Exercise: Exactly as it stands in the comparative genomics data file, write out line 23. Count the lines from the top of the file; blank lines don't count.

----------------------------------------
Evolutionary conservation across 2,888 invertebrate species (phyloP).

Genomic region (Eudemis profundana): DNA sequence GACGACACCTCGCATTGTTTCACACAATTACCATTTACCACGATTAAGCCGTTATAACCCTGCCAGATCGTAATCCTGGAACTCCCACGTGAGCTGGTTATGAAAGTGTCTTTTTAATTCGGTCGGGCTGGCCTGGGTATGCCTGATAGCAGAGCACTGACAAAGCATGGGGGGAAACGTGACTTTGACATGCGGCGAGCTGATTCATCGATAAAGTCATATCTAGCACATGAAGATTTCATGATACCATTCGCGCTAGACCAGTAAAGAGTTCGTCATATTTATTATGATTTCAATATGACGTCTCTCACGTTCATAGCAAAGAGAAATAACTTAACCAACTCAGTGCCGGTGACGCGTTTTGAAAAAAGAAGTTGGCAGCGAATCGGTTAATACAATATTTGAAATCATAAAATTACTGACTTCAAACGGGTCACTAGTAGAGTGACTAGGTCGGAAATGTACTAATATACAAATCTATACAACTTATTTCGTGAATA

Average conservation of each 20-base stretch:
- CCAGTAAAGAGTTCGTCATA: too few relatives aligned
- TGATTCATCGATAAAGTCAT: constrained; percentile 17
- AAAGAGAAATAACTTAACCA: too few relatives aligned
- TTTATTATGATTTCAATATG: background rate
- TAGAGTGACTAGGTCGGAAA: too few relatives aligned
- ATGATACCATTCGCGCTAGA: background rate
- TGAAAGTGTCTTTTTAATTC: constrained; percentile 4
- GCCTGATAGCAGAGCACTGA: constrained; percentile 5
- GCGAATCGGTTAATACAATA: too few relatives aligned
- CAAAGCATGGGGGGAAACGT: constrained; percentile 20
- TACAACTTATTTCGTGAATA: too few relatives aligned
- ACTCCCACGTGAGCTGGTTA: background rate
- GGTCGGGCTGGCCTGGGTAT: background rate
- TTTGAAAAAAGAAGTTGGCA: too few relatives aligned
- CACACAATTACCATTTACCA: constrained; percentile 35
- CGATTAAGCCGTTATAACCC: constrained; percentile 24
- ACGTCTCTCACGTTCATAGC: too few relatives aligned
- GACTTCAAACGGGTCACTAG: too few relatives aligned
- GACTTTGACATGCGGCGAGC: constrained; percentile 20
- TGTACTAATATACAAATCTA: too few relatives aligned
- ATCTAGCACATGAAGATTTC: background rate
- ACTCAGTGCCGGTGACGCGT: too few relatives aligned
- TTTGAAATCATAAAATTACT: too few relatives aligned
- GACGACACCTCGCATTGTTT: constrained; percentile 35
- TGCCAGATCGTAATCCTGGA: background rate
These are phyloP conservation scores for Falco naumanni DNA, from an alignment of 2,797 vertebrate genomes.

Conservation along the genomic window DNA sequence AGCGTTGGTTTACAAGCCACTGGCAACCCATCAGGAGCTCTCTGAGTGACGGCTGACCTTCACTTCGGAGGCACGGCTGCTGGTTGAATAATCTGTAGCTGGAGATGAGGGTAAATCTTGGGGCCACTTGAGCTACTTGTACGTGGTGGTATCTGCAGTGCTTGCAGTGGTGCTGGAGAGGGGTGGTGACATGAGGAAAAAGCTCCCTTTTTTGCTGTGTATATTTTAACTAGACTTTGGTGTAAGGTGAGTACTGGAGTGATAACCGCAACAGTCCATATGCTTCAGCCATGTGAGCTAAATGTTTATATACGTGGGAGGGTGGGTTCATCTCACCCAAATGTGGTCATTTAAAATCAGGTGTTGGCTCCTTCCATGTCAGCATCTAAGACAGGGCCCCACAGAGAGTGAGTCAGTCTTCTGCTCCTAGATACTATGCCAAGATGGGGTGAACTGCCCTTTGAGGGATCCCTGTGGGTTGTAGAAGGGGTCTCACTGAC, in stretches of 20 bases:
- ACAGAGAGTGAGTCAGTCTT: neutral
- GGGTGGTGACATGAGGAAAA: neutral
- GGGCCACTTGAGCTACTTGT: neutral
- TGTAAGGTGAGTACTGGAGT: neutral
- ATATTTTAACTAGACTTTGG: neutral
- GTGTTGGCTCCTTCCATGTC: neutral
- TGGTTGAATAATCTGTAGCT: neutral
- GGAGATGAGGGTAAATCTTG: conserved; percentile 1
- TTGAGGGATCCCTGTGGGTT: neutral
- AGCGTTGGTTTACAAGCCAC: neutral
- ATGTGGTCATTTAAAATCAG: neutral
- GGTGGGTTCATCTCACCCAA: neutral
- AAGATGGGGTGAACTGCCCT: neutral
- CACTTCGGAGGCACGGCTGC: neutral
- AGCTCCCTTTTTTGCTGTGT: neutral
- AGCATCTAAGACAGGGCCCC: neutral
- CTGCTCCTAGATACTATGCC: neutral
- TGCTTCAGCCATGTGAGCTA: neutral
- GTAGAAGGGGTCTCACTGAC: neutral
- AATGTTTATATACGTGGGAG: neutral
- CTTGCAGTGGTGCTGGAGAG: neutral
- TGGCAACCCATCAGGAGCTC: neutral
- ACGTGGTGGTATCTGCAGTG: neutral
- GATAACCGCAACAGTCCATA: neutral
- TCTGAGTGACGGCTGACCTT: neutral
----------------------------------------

- TGTACTAATATACAAATCTA: too few relatives aligned